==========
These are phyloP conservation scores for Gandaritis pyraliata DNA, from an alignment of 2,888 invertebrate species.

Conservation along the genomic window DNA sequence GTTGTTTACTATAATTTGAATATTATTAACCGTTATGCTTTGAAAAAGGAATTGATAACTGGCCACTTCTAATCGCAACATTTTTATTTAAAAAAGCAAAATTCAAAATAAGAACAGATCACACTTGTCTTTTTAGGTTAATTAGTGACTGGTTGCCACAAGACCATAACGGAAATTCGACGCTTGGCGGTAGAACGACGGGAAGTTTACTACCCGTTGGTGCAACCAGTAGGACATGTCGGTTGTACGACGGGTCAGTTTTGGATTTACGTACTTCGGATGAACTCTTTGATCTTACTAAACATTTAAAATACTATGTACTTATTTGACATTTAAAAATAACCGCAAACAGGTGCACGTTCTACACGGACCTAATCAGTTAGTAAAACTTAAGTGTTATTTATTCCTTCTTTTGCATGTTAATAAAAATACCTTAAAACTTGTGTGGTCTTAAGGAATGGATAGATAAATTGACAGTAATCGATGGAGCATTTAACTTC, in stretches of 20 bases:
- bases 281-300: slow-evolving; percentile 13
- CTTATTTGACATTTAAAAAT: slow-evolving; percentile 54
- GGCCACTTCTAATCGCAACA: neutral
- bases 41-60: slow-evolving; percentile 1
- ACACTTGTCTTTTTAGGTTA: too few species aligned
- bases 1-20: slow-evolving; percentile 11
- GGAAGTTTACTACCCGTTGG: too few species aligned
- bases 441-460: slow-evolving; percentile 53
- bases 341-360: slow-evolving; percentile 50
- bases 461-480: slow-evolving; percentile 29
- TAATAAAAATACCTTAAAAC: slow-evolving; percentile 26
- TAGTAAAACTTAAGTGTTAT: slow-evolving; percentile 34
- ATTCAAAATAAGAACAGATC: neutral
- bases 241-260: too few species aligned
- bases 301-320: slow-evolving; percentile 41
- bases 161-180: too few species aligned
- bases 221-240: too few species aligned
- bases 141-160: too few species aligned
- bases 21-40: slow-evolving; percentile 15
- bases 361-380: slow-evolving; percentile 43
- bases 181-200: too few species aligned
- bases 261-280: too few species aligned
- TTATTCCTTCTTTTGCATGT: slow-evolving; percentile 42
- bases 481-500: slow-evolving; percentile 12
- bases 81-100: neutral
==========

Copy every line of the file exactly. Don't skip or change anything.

These are phyloP conservation scores for Gandaritis pyraliata DNA, from an alignment of 2,888 invertebrate species.

Conservation along the genomic window DNA sequence GTTGTTTACTATAATTTGAATATTATTAACCGTTATGCTTTGAAAAAGGAATTGATAACTGGCCACTTCTAATCGCAACATTTTTATTTAAAAAAGCAAAATTCAAAATAAGAACAGATCACACTTGTCTTTTTAGGTTAATTAGTGACTGGTTGCCACAAGACCATAACGGAAATTCGACGCTTGGCGGTAGAACGACGGGAAGTTTACTACCCGTTGGTGCAACCAGTAGGACATGTCGGTTGTACGACGGGTCAGTTTTGGATTTACGTACTTCGGATGAACTCTTTGATCTTACTAAACATTTAAAATACTATGTACTTATTTGACATTTAAAAATAACCGCAAACAGGTGCACGTTCTACACGGACCTAATCAGTTAGTAAAACTTAAGTGTTATTTATTCCTTCTTTTGCATGTTAATAAAAATACCTTAAAACTTGTGTGGTCTTAAGGAATGGATAGATAAATTGACAGTAATCGATGGAGCATTTAACTTC, in stretches of 20 bases:
- bases 281-300: slow-evolving; percentile 13
- CTTATTTGACATTTAAAAAT: slow-evolving; percentile 54
- GGCCACTTCTAATCGCAACA: neutral
- bases 41-60: slow-evolving; percentile 1
- ACACTTGTCTTTTTAGGTTA: too few species aligned
- bases 1-20: slow-evolving; percentile 11
- GGAAGTTTACTACCCGTTGG: too few species aligned
- bases 441-460: slow-evolving; percentile 53
- bases 341-360: slow-evolving; percentile 50
- bases 461-480: slow-evolving; percentile 29
- TAATAAAAATACCTTAAAAC: slow-evolving; percentile 26
- TAGTAAAACTTAAGTGTTAT: slow-evolving; percentile 34
- ATTCAAAATAAGAACAGATC: neutral
- bases 241-260: too few species aligned
- bases 301-320: slow-evolving; percentile 41
- bases 161-180: too few species aligned
- bases 221-240: too few species aligned
- bases 141-160: too few species aligned
- bases 21-40: slow-evolving; percentile 15
- bases 361-380: slow-evolving; percentile 43
- bases 181-200: too few species aligned
- bases 261-280: too few species aligned
- TTATTCCTTCTTTTGCATGT: slow-evolving; percentile 42
- bases 481-500: slow-evolving; percentile 12
- bases 81-100: neutral